How to protect yourself from MPOX (monkeypox)
Unless you’ve been hanging out under a rock (or a pair 😉), you might have heard of the MPOX (Monkeypox) outbreak sweeping through North America and Europe.
Thankfully we are yet to see a significant outbreak in Australia. However, the situation in NSW is rapidly changing, so it’s best to keep across any new MPOX information as it becomes available.
NSW has now recorded community transmission
In NSW, MPOX transmission is occurring primarily between gay, bi and other men who have sex with men. So far, the majority of cases in NSW have been acquired overseas; however, we have now begun identifying instances of local community transmission of MPOX between guys who haven’t left the country.
How IS MPOX (monkeypox) transmitted?
You are most likely to acquire MPOX following close skin-to-skin contact with someone who has MPOX and has rashes, lesions or sores. Currently, sex seems to be the primary method in which MPOX is being transmitted, though it is still possible to transmit through other forms of contact.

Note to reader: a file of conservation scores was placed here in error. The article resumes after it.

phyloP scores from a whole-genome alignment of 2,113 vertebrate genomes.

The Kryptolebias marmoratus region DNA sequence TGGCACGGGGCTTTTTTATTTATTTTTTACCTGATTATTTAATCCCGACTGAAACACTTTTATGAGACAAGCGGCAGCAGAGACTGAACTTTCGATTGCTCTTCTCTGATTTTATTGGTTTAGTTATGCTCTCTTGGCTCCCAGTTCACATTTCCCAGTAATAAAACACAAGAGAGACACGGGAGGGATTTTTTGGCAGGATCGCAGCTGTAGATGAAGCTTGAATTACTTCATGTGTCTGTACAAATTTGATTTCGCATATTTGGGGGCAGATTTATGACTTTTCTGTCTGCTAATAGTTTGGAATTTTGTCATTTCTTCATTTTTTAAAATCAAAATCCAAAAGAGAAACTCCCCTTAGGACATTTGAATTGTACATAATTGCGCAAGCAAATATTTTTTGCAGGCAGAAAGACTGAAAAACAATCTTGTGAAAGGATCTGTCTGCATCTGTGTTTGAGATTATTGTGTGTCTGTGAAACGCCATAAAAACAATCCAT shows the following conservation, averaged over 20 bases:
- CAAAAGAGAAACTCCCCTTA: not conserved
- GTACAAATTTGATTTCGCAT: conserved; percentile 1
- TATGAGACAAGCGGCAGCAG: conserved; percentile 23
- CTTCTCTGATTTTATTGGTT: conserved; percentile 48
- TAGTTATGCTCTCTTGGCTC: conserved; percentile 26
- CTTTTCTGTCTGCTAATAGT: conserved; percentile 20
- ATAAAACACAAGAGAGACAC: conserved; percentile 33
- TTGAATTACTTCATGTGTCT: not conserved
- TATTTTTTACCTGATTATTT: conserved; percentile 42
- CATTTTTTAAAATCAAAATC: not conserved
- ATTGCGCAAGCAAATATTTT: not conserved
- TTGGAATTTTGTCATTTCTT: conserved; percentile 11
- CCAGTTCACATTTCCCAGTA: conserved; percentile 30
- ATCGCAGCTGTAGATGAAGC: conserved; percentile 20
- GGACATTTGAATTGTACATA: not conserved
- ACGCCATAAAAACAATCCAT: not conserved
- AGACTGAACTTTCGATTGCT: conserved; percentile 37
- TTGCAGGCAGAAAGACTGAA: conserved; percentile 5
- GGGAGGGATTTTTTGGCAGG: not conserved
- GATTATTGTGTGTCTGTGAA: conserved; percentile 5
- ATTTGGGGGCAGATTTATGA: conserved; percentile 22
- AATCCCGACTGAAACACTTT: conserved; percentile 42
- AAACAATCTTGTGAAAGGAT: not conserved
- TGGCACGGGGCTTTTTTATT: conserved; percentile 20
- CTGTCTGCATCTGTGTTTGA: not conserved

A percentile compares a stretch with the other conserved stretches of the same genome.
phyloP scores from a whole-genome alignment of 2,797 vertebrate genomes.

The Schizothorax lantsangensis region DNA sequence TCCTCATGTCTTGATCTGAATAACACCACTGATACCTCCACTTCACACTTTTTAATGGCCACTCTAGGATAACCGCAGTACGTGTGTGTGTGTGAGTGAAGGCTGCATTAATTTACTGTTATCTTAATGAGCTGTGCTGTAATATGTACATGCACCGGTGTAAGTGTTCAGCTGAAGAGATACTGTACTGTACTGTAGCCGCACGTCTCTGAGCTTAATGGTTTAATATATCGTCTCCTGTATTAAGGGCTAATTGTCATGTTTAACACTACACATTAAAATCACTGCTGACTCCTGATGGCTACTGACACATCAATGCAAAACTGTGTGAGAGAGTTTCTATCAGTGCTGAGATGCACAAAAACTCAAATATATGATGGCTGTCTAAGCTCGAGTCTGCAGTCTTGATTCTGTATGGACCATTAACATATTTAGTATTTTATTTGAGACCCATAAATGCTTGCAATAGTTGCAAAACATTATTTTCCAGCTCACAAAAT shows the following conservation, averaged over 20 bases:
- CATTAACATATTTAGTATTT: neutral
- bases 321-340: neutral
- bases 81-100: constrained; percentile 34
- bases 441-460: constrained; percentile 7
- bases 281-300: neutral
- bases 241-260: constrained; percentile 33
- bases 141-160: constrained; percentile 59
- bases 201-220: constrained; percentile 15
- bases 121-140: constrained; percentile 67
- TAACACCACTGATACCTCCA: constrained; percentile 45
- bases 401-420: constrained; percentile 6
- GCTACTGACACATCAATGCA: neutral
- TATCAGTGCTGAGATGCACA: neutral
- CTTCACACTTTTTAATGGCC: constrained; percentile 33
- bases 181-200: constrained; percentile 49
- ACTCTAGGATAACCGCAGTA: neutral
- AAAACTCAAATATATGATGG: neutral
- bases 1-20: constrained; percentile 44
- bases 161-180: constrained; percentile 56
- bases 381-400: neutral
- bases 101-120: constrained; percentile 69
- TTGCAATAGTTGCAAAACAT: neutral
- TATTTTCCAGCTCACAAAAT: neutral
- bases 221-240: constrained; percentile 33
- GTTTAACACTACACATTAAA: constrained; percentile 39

You can also acquire MPOX when a person with MPOX sneezes or coughs (and you inhale infected droplets) or by touching items, such as bedding, contaminated with MPOX.
For more about MPOX causes, symptoms and treatment, visit our MPOX Information page here.
How to protect you and your partners from MPOX (monkeypox)